Tim Johanson and Hampstead Theatre Productions in association with The Children’s Society
Trafalgar Studios 2
A transfer from Hampstead Theatre Downstairs, Firebird is a graphic study of the abuse of a vulnerable teen-age girl in response to the child abuse scandal that was revealed in Rochdale, the dramatist’s hometown.
It is difficult to believe that such accomplished, carefully researched writing is Phil Davies’s debut full-length play. (In fact it runs about 90 minutes, but that’s called full-length these days.) It also presents a stunning professional acting debut from Callie Cooke as fifteen-year-old Tia.
Tia is injured. She fell down stairs, she says. With a wrist strapped up and a medical boot to keep one foot and ankle rigid, she’s in a wheelchair. Her friend Katie has pushed her to the top of a hill where there is a good view and birdsong.
Does that sound idyllic? It won’t stay so for long. Katie has done a bit of shopping and on the way they’ve snaffled a bottle of champagne, posh stuff though they’re beginning to wish they’d gone for a stronger spirit.
Soon they are squabbling. Katie wants to play a fantasy game of what you’d like to be. Tahirah Sharif makes her seem bright, polite, not too worldly, she’s drawn perhaps by the quirky vitality of bad-mouthed belligerent Tia. Tia’s coarseness, however, is cover for her loneliness and lack of confidence.
Tia, who has started a Truth Game, takes things too far. Katie loses her temper and, in a paddy, tips her out of the wheelchair and goes off, leaving her lying on the ground.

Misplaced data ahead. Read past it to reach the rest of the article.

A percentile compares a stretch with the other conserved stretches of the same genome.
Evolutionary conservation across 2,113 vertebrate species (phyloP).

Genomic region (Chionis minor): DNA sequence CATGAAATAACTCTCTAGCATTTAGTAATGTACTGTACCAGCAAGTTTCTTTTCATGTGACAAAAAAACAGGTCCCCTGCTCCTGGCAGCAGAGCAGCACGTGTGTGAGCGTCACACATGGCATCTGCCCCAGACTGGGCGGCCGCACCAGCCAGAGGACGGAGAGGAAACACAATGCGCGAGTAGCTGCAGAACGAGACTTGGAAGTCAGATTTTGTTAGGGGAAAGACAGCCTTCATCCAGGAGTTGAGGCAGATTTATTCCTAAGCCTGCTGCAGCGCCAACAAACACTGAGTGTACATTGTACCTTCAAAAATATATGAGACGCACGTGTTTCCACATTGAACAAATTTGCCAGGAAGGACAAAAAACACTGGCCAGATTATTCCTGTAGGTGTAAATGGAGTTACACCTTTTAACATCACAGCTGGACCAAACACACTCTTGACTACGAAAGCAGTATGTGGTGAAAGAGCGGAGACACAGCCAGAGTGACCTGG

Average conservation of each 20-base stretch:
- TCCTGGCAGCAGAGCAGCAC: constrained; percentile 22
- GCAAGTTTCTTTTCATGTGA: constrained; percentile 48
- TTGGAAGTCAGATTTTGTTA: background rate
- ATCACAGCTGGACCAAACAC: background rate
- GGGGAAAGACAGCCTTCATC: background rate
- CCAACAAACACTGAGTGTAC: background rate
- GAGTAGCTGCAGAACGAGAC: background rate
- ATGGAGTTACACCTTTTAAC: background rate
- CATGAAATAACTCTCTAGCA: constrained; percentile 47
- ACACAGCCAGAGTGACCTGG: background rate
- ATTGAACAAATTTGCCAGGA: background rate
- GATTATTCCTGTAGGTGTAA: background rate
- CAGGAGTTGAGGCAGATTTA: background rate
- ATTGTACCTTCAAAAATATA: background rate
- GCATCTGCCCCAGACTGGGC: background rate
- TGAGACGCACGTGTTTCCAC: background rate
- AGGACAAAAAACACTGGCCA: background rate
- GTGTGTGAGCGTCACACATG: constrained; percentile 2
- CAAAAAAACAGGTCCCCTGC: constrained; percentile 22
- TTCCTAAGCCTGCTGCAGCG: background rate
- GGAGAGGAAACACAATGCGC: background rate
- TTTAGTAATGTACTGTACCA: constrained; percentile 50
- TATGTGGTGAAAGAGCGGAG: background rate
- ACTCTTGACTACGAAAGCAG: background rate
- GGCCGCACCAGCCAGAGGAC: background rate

A change of scene, a kebab bar, and rain-soaked Tia turns up trying to bum a bag of chips. An Asian guy takes pity: buys her a portion. She doesn’t really know how to handle kindness.
He gives her fags (even the cigarette case), offers a ride home in his Mercedes. Phaldut Sharma’s AJ seems a nice guy, perhaps he’s just sorry for the kid, perhaps he’s lonely too. Perhaps…. But she’s not so lucky, this is grooming, and what follows is harrowing and painful.
Back in her wheelchair, a clammed-up Katie is interrogated by a copper. She’s been accused of assault and theft, but she denies it. Eventually, what has happened begins to spill out. The detective (like AJ Pakistani and also played by Phaldut Sharma) says he believes her but many wouldn’t.
A final scene in an unexpected situation brings even more appalling revelations. This isn’t an easy evening but a very worthwhile one. Director Edward Hall concentrates his in-the-round production on essentials, Polly Sullivan’s pared-back design even gives a scene change drama and the raw-edged playing brings a caustic reality that makes you realise just how gullibly vulnerable some youngsters are today, how much they need protection.
Reviewer: Howard Loxton